George W. Bush, Bill Gates, Mark Zuckerberg taking part in the ALS Ice Bucket Challenge (Image: YouTube) I like to consider myself a charitable person. Whenever my friends are trekking up mountains for good causes, I am there to do my bit and support them financially. Whenever my friends are running the London Marathon and share their JustGiving page on social media, I am more than happy to give their worthy cause £5 here, £5 there. In addition, every March, I purchase a daffodil to raise awareness of Marie Curie Cancer Care, an organisation who support both those who're losing their battle from cancer and their relatives affected by the cancer. Every November, I purchase a poppy to remember those who tragically passed in World War I and World War II. Both events mentioned are occasions many millions can relate to and the charities involved have never needed to rely on social media in order to collect donations. Don't get me wrong, as an avid use of Facebook, Twitter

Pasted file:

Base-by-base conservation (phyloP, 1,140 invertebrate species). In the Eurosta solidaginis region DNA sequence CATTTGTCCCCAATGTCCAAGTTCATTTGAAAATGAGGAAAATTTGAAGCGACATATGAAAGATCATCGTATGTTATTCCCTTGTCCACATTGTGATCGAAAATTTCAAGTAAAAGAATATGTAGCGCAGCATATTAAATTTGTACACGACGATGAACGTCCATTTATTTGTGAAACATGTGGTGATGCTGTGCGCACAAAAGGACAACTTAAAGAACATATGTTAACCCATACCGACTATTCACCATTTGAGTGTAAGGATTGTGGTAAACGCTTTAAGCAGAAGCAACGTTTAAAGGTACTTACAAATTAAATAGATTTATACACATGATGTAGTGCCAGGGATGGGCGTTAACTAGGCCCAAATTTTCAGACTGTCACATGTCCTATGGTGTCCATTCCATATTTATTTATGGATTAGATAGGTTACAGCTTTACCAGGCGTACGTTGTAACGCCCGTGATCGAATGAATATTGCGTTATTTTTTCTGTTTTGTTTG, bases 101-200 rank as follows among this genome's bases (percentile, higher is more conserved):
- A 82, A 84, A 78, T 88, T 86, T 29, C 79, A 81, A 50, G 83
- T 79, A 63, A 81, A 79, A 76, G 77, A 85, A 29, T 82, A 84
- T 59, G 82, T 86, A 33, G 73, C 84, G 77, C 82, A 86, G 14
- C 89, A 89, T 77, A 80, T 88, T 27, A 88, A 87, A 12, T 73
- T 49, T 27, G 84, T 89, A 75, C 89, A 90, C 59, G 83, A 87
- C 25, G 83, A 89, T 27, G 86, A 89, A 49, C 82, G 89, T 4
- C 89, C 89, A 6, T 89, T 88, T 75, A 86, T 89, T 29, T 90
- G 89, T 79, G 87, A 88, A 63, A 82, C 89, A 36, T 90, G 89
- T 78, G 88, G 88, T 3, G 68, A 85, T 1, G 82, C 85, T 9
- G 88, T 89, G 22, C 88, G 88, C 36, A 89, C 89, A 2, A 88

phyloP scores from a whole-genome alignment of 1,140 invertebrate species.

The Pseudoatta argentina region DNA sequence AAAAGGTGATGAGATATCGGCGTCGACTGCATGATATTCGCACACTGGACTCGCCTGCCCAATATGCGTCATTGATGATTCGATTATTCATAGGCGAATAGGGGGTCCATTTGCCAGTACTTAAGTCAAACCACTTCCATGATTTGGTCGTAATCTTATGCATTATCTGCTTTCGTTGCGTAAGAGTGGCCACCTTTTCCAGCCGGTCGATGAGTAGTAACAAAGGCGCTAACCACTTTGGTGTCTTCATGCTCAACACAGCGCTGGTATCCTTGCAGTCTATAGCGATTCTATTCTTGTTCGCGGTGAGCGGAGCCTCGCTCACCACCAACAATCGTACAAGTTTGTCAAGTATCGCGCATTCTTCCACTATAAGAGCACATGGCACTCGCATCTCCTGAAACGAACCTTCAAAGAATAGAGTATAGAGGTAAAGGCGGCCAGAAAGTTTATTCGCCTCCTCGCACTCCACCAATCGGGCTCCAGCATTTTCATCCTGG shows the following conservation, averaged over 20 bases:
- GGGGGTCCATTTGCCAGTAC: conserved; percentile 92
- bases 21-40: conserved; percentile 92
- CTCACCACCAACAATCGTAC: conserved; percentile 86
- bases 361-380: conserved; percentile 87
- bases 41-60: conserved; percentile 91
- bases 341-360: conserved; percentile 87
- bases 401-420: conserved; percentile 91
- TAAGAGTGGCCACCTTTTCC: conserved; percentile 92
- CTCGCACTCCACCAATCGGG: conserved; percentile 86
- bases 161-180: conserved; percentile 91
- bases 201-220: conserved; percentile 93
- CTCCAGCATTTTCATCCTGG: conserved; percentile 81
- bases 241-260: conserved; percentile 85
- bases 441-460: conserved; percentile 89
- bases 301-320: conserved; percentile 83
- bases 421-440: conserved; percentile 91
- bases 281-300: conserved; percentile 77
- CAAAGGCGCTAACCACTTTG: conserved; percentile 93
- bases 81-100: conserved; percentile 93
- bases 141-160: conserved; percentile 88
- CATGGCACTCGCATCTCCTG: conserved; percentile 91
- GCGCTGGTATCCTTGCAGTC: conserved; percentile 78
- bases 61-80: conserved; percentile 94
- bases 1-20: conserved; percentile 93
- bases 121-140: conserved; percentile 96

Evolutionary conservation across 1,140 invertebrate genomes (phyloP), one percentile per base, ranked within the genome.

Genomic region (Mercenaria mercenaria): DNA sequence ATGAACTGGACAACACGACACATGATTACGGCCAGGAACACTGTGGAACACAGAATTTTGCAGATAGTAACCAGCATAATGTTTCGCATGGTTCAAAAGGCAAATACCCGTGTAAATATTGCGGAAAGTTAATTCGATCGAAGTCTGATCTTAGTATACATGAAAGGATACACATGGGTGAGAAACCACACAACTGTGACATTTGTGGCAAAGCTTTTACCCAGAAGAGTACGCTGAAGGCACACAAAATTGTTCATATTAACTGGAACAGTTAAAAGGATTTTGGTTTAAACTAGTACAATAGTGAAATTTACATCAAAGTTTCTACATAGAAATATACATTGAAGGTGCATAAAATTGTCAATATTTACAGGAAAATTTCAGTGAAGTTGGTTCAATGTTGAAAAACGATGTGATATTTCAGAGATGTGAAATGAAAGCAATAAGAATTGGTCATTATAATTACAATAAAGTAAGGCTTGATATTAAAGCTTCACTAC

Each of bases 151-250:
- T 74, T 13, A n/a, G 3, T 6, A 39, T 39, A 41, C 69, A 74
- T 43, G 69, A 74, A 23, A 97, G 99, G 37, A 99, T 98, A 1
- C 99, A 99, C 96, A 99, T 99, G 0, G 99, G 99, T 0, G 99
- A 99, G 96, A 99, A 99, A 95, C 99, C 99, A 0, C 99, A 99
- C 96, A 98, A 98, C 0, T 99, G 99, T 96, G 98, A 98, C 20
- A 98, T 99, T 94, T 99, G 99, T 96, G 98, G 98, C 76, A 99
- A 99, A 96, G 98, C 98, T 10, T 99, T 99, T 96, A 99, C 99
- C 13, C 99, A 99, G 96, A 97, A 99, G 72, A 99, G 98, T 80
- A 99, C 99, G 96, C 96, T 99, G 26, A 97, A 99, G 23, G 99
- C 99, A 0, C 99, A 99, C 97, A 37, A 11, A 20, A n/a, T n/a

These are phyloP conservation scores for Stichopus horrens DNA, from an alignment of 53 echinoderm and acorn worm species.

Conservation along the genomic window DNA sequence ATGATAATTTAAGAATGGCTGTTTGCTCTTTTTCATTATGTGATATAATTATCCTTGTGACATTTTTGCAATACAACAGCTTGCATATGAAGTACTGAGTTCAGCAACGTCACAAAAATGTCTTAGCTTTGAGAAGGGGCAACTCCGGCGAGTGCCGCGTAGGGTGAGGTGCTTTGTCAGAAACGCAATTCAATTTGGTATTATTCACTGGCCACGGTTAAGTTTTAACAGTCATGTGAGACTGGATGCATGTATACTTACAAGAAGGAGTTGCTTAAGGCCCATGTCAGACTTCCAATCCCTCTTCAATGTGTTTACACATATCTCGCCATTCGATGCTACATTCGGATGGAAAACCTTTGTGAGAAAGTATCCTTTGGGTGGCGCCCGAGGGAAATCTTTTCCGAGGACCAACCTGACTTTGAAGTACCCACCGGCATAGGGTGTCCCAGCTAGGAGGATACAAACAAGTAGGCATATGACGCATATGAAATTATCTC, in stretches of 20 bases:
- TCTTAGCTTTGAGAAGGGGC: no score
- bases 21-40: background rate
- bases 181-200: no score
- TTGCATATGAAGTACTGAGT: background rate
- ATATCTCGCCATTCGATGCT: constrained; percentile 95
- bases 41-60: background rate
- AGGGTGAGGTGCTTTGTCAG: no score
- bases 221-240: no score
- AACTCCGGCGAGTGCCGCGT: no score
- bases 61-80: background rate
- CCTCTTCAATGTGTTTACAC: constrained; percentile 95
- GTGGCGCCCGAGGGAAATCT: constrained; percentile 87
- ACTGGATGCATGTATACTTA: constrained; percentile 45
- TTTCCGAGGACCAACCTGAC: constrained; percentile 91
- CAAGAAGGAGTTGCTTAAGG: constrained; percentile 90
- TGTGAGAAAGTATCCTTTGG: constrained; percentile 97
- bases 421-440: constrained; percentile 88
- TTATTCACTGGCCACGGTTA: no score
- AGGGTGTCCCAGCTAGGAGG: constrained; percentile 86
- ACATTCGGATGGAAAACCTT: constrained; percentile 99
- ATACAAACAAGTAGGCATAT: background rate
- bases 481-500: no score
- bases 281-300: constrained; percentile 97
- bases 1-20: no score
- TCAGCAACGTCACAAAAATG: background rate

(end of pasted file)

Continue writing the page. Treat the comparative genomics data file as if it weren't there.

The NHS need all the support they can get